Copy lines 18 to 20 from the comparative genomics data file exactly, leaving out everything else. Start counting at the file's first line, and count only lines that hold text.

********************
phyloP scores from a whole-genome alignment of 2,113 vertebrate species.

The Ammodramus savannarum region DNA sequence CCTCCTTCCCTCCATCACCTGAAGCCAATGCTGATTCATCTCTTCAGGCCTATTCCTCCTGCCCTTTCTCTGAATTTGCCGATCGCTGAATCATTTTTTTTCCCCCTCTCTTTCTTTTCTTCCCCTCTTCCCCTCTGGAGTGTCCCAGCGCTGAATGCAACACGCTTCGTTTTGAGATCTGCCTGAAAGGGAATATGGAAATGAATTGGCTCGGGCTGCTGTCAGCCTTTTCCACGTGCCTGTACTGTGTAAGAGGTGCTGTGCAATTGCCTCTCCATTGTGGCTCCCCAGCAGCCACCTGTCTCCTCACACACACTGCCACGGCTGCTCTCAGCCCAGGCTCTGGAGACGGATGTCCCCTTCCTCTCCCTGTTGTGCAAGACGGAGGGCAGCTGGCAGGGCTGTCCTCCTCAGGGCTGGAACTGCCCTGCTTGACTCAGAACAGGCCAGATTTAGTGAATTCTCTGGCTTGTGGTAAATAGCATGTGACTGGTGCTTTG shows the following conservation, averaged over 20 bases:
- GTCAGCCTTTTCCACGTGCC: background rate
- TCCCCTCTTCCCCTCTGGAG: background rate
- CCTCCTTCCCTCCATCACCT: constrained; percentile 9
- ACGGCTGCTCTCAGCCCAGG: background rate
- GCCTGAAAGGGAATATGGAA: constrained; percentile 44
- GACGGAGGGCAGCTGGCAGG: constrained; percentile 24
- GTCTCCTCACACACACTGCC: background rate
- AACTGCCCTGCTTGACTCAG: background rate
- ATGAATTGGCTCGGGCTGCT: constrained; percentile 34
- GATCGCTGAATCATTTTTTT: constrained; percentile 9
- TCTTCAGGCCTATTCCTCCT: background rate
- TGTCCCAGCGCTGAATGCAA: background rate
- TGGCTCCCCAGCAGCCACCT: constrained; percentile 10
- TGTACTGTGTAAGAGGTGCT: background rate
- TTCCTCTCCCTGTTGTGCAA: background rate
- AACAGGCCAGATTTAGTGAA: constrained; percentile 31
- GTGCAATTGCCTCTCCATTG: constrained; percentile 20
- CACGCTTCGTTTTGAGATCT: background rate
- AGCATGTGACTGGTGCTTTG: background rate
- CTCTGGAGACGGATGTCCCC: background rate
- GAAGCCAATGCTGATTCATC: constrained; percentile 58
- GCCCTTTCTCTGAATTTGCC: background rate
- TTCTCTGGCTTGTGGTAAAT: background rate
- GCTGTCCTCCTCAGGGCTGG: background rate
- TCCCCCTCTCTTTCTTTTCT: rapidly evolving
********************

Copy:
- AACAGGCCAGATTTAGTGAA: constrained; percentile 31
- GTGCAATTGCCTCTCCATTG: constrained; percentile 20
- CACGCTTCGTTTTGAGATCT: background rate